Accomplished Canberra photographer Judy Parker has won the 2020 Mullins Australian Conceptual Photography Prize (MACPP), for her work Dumpster Sketchbook: Waterside.
Parker will receive a $10,000 cash prize for winning, while her work will be acquired by Melbourne’s Magnet Gallery.
While it was initially planned for the winners to be announced at the opening of the finalists’ exhibition at Magnet Gallery, Docklands, Melbourne, it was instead done tonight, 9 July over Zoom.
Parker was also a finalist in 2019 and had two images selected as finalists this year.
Parker’s winning work, Dumpster Sketchbook: Waterside, was created from a series of photographs she took of the side panels of a large open container at a local recycling centre.
“The markings had a wonderfully strong graphic quality, red rust-lines on a silver-painted surface: a calligraphy of wear and tear,” Parker’s artist statement read.
“When I processed my images, I was intrigued by the way sections of the random patterns suggested a series of semi-abstract coastal landscapes, each quite different.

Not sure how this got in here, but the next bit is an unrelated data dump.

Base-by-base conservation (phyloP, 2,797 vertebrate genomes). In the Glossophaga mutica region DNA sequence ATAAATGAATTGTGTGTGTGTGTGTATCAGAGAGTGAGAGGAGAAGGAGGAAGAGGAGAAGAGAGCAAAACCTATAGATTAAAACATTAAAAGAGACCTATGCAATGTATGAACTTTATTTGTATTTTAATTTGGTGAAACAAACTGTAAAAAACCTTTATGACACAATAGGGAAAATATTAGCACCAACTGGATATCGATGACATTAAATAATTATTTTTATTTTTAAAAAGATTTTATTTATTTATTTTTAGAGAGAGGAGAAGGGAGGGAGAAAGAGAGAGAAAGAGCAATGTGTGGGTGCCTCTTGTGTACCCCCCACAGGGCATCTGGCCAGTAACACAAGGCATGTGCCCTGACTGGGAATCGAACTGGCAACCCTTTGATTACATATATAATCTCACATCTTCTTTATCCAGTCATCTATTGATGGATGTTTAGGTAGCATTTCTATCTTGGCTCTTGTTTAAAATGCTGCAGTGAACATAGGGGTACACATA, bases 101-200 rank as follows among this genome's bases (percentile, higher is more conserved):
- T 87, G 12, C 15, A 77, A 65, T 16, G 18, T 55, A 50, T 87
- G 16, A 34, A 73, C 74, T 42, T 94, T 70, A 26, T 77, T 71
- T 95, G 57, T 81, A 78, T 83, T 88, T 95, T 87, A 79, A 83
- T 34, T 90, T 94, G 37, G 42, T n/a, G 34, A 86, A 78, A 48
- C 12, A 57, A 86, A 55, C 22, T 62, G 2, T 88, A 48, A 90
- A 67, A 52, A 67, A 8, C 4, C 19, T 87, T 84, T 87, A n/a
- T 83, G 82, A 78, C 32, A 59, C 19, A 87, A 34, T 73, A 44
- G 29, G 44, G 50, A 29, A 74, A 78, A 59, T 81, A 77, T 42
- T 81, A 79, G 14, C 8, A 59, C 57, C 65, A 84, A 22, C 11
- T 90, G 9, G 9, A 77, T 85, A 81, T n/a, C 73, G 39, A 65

“Our minds are not limited to the literal. They can equally re-identify and re-imagine.”
Parker was trained in the visual arts and for many years taught art, photography and graphic design fulltime in Canberra secondary schools and colleges.
Parker told Canberra Weekly she was able to invest substantially more time in her photography practice upon retiring at the end of 2005.
“I had virtually no time until I finally retired to make anything of mine,” she said.
“I took photos that I could use as discussion material, teaching aids, so forth, and obviously if I was on holidays somewhere, I would take record photos.
“It wasn’t until I retired that I actually had time to get stuck into things … I joined the Canberra Photographic Society and I’ve taken quite a few photos since,” she said.
Parker explained that one of the great joys she derives from her practice is the capacity it allows her to find more than what she saw at the time of capturing the image.
“One of the things that interests me is not the traditions of landscape and genre and portrait and all that … but is in the surprise discoveries when looking harder, actually discovering it on my computer and reinterpreting it,” she said.
“I don’t have the opportunity of travelling so I don’t get to do much by the way of images that impress by their grandeur or exotic nature; I’m very much a homegrown photographer if you like.”
Parker’s winning work and those of all the other 2020 MACPP finalists can be seen here.